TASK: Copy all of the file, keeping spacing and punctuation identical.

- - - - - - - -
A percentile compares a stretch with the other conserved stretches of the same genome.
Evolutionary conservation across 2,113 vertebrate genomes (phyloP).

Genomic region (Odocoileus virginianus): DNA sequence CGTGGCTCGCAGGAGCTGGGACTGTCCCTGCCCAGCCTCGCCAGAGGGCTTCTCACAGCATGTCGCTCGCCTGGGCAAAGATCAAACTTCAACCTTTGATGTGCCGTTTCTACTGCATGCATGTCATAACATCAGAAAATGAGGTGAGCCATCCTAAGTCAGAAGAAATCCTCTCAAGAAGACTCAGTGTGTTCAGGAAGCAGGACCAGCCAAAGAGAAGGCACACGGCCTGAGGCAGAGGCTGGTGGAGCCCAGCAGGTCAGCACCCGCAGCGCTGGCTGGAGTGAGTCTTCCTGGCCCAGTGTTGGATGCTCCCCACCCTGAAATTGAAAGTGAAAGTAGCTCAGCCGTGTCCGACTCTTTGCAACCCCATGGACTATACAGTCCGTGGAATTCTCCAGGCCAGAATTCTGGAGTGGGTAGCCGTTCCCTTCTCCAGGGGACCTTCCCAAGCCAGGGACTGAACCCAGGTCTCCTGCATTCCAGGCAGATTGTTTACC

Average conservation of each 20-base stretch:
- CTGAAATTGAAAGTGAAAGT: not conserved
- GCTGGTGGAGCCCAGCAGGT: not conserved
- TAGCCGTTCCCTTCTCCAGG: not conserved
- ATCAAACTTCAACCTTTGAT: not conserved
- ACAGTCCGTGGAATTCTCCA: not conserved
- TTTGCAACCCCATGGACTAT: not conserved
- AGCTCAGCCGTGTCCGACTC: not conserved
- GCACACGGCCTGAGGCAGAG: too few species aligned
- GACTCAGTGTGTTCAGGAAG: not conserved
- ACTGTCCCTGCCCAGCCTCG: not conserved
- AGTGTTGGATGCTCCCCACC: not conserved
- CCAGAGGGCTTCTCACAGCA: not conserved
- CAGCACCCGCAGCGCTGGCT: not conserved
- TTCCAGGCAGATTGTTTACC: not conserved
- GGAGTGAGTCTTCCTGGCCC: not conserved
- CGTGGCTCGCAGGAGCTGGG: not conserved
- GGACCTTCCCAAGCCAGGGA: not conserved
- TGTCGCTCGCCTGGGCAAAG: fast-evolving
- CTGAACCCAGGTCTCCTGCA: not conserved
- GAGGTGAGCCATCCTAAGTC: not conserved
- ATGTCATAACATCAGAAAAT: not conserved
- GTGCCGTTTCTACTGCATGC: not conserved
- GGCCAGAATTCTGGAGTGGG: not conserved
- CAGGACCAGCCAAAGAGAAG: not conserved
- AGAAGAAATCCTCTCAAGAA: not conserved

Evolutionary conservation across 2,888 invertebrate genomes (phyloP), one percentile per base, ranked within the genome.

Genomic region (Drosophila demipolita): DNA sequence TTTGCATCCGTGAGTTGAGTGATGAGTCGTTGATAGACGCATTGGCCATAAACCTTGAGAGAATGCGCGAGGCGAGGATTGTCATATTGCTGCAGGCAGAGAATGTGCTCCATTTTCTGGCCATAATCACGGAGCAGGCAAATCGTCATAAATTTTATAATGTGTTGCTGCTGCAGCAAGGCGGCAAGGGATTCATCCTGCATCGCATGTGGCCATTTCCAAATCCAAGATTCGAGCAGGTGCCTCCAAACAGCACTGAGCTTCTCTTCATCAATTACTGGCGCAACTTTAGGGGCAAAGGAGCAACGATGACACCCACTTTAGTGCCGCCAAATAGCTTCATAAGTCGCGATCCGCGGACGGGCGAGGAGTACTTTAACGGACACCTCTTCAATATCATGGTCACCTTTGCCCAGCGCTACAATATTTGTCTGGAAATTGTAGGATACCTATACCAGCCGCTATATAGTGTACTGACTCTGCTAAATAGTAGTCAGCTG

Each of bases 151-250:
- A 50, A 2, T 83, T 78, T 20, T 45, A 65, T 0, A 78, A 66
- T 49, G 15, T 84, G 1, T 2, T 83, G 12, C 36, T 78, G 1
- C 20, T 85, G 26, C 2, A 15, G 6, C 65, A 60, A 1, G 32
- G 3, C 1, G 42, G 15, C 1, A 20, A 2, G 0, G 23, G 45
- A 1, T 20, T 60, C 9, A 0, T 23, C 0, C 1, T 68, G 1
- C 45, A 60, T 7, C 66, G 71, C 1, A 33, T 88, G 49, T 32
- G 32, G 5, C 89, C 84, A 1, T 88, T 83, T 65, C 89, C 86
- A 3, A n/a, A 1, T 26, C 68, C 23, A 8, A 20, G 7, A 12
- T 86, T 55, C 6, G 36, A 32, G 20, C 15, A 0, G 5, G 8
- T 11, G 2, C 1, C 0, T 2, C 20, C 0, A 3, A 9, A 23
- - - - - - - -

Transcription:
A percentile compares a stretch with the other conserved stretches of the same genome.
Evolutionary conservation across 2,113 vertebrate genomes (phyloP).

Genomic region (Odocoileus virginianus): DNA sequence CGTGGCTCGCAGGAGCTGGGACTGTCCCTGCCCAGCCTCGCCAGAGGGCTTCTCACAGCATGTCGCTCGCCTGGGCAAAGATCAAACTTCAACCTTTGATGTGCCGTTTCTACTGCATGCATGTCATAACATCAGAAAATGAGGTGAGCCATCCTAAGTCAGAAGAAATCCTCTCAAGAAGACTCAGTGTGTTCAGGAAGCAGGACCAGCCAAAGAGAAGGCACACGGCCTGAGGCAGAGGCTGGTGGAGCCCAGCAGGTCAGCACCCGCAGCGCTGGCTGGAGTGAGTCTTCCTGGCCCAGTGTTGGATGCTCCCCACCCTGAAATTGAAAGTGAAAGTAGCTCAGCCGTGTCCGACTCTTTGCAACCCCATGGACTATACAGTCCGTGGAATTCTCCAGGCCAGAATTCTGGAGTGGGTAGCCGTTCCCTTCTCCAGGGGACCTTCCCAAGCCAGGGACTGAACCCAGGTCTCCTGCATTCCAGGCAGATTGTTTACC

Average conservation of each 20-base stretch:
- CTGAAATTGAAAGTGAAAGT: not conserved
- GCTGGTGGAGCCCAGCAGGT: not conserved
- TAGCCGTTCCCTTCTCCAGG: not conserved
- ATCAAACTTCAACCTTTGAT: not conserved
- ACAGTCCGTGGAATTCTCCA: not conserved
- TTTGCAACCCCATGGACTAT: not conserved
- AGCTCAGCCGTGTCCGACTC: not conserved
- GCACACGGCCTGAGGCAGAG: too few species aligned
- GACTCAGTGTGTTCAGGAAG: not conserved
- ACTGTCCCTGCCCAGCCTCG: not conserved
- AGTGTTGGATGCTCCCCACC: not conserved
- CCAGAGGGCTTCTCACAGCA: not conserved
- CAGCACCCGCAGCGCTGGCT: not conserved
- TTCCAGGCAGATTGTTTACC: not conserved
- GGAGTGAGTCTTCCTGGCCC: not conserved
- CGTGGCTCGCAGGAGCTGGG: not conserved
- GGACCTTCCCAAGCCAGGGA: not conserved
- TGTCGCTCGCCTGGGCAAAG: fast-evolving
- CTGAACCCAGGTCTCCTGCA: not conserved
- GAGGTGAGCCATCCTAAGTC: not conserved
- ATGTCATAACATCAGAAAAT: not conserved
- GTGCCGTTTCTACTGCATGC: not conserved
- GGCCAGAATTCTGGAGTGGG: not conserved
- CAGGACCAGCCAAAGAGAAG: not conserved
- AGAAGAAATCCTCTCAAGAA: not conserved

Evolutionary conservation across 2,888 invertebrate genomes (phyloP), one percentile per base, ranked within the genome.

Genomic region (Drosophila demipolita): DNA sequence TTTGCATCCGTGAGTTGAGTGATGAGTCGTTGATAGACGCATTGGCCATAAACCTTGAGAGAATGCGCGAGGCGAGGATTGTCATATTGCTGCAGGCAGAGAATGTGCTCCATTTTCTGGCCATAATCACGGAGCAGGCAAATCGTCATAAATTTTATAATGTGTTGCTGCTGCAGCAAGGCGGCAAGGGATTCATCCTGCATCGCATGTGGCCATTTCCAAATCCAAGATTCGAGCAGGTGCCTCCAAACAGCACTGAGCTTCTCTTCATCAATTACTGGCGCAACTTTAGGGGCAAAGGAGCAACGATGACACCCACTTTAGTGCCGCCAAATAGCTTCATAAGTCGCGATCCGCGGACGGGCGAGGAGTACTTTAACGGACACCTCTTCAATATCATGGTCACCTTTGCCCAGCGCTACAATATTTGTCTGGAAATTGTAGGATACCTATACCAGCCGCTATATAGTGTACTGACTCTGCTAAATAGTAGTCAGCTG

Each of bases 151-250:
- A 50, A 2, T 83, T 78, T 20, T 45, A 65, T 0, A 78, A 66
- T 49, G 15, T 84, G 1, T 2, T 83, G 12, C 36, T 78, G 1
- C 20, T 85, G 26, C 2, A 15, G 6, C 65, A 60, A 1, G 32
- G 3, C 1, G 42, G 15, C 1, A 20, A 2, G 0, G 23, G 45
- A 1, T 20, T 60, C 9, A 0, T 23, C 0, C 1, T 68, G 1
- C 45, A 60, T 7, C 66, G 71, C 1, A 33, T 88, G 49, T 32
- G 32, G 5, C 89, C 84, A 1, T 88, T 83, T 65, C 89, C 86
- A 3, A n/a, A 1, T 26, C 68, C 23, A 8, A 20, G 7, A 12
- T 86, T 55, C 6, G 36, A 32, G 20, C 15, A 0, G 5, G 8
- T 11, G 2, C 1, C 0, T 2, C 20, C 0, A 3, A 9, A 23